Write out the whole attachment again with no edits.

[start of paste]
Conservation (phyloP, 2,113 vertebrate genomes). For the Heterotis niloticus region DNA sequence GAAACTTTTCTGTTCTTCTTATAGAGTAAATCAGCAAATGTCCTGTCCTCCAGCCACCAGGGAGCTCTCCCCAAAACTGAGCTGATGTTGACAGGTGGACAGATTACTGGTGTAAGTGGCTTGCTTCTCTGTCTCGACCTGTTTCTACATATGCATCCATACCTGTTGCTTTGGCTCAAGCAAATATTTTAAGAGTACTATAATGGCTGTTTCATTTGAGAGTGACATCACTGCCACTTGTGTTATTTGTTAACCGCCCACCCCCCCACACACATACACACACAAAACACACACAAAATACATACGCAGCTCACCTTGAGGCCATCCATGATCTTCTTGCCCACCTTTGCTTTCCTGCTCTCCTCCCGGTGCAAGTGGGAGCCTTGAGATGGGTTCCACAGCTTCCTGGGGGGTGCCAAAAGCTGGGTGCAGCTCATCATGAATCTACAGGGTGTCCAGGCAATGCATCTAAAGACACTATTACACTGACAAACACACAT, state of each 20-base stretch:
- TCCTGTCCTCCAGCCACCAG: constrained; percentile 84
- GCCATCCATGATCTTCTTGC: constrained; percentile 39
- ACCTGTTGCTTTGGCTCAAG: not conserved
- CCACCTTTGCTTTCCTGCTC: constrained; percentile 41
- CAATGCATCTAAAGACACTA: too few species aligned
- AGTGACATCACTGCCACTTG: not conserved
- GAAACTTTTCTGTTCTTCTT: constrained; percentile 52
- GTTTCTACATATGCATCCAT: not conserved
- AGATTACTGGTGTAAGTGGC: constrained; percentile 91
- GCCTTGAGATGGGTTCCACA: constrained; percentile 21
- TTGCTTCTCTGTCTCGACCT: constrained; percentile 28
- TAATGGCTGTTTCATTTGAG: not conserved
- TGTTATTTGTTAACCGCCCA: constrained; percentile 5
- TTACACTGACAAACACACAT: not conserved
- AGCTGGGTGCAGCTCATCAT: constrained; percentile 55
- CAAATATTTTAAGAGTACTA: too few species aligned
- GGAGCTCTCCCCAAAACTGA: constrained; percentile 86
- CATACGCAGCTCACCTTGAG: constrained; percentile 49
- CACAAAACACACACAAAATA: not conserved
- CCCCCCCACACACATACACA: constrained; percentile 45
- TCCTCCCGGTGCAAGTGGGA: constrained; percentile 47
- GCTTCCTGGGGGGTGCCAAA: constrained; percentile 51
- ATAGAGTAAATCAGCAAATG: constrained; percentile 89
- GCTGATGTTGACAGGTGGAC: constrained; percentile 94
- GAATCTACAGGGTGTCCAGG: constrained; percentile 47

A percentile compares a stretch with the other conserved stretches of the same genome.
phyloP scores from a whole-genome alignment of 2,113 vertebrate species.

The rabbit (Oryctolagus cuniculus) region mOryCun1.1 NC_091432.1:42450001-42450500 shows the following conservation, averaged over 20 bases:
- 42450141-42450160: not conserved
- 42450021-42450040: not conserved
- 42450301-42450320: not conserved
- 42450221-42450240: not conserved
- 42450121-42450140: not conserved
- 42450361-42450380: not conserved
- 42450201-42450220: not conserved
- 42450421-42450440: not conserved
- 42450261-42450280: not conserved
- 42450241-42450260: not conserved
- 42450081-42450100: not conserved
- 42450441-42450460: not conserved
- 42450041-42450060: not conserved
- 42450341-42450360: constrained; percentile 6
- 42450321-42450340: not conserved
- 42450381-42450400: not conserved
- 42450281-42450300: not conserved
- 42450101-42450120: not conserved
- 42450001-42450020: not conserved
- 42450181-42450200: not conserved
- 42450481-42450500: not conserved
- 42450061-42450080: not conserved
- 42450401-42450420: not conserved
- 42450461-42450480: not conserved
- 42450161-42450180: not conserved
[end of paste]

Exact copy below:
Conservation (phyloP, 2,113 vertebrate genomes). For the Heterotis niloticus region DNA sequence GAAACTTTTCTGTTCTTCTTATAGAGTAAATCAGCAAATGTCCTGTCCTCCAGCCACCAGGGAGCTCTCCCCAAAACTGAGCTGATGTTGACAGGTGGACAGATTACTGGTGTAAGTGGCTTGCTTCTCTGTCTCGACCTGTTTCTACATATGCATCCATACCTGTTGCTTTGGCTCAAGCAAATATTTTAAGAGTACTATAATGGCTGTTTCATTTGAGAGTGACATCACTGCCACTTGTGTTATTTGTTAACCGCCCACCCCCCCACACACATACACACACAAAACACACACAAAATACATACGCAGCTCACCTTGAGGCCATCCATGATCTTCTTGCCCACCTTTGCTTTCCTGCTCTCCTCCCGGTGCAAGTGGGAGCCTTGAGATGGGTTCCACAGCTTCCTGGGGGGTGCCAAAAGCTGGGTGCAGCTCATCATGAATCTACAGGGTGTCCAGGCAATGCATCTAAAGACACTATTACACTGACAAACACACAT, state of each 20-base stretch:
- TCCTGTCCTCCAGCCACCAG: constrained; percentile 84
- GCCATCCATGATCTTCTTGC: constrained; percentile 39
- ACCTGTTGCTTTGGCTCAAG: not conserved
- CCACCTTTGCTTTCCTGCTC: constrained; percentile 41
- CAATGCATCTAAAGACACTA: too few species aligned
- AGTGACATCACTGCCACTTG: not conserved
- GAAACTTTTCTGTTCTTCTT: constrained; percentile 52
- GTTTCTACATATGCATCCAT: not conserved
- AGATTACTGGTGTAAGTGGC: constrained; percentile 91
- GCCTTGAGATGGGTTCCACA: constrained; percentile 21
- TTGCTTCTCTGTCTCGACCT: constrained; percentile 28
- TAATGGCTGTTTCATTTGAG: not conserved
- TGTTATTTGTTAACCGCCCA: constrained; percentile 5
- TTACACTGACAAACACACAT: not conserved
- AGCTGGGTGCAGCTCATCAT: constrained; percentile 55
- CAAATATTTTAAGAGTACTA: too few species aligned
- GGAGCTCTCCCCAAAACTGA: constrained; percentile 86
- CATACGCAGCTCACCTTGAG: constrained; percentile 49
- CACAAAACACACACAAAATA: not conserved
- CCCCCCCACACACATACACA: constrained; percentile 45
- TCCTCCCGGTGCAAGTGGGA: constrained; percentile 47
- GCTTCCTGGGGGGTGCCAAA: constrained; percentile 51
- ATAGAGTAAATCAGCAAATG: constrained; percentile 89
- GCTGATGTTGACAGGTGGAC: constrained; percentile 94
- GAATCTACAGGGTGTCCAGG: constrained; percentile 47

A percentile compares a stretch with the other conserved stretches of the same genome.
phyloP scores from a whole-genome alignment of 2,113 vertebrate species.

The rabbit (Oryctolagus cuniculus) region mOryCun1.1 NC_091432.1:42450001-42450500 shows the following conservation, averaged over 20 bases:
- 42450141-42450160: not conserved
- 42450021-42450040: not conserved
- 42450301-42450320: not conserved
- 42450221-42450240: not conserved
- 42450121-42450140: not conserved
- 42450361-42450380: not conserved
- 42450201-42450220: not conserved
- 42450421-42450440: not conserved
- 42450261-42450280: not conserved
- 42450241-42450260: not conserved
- 42450081-42450100: not conserved
- 42450441-42450460: not conserved
- 42450041-42450060: not conserved
- 42450341-42450360: constrained; percentile 6
- 42450321-42450340: not conserved
- 42450381-42450400: not conserved
- 42450281-42450300: not conserved
- 42450101-42450120: not conserved
- 42450001-42450020: not conserved
- 42450181-42450200: not conserved
- 42450481-42450500: not conserved
- 42450061-42450080: not conserved
- 42450401-42450420: not conserved
- 42450461-42450480: not conserved
- 42450161-42450180: not conserved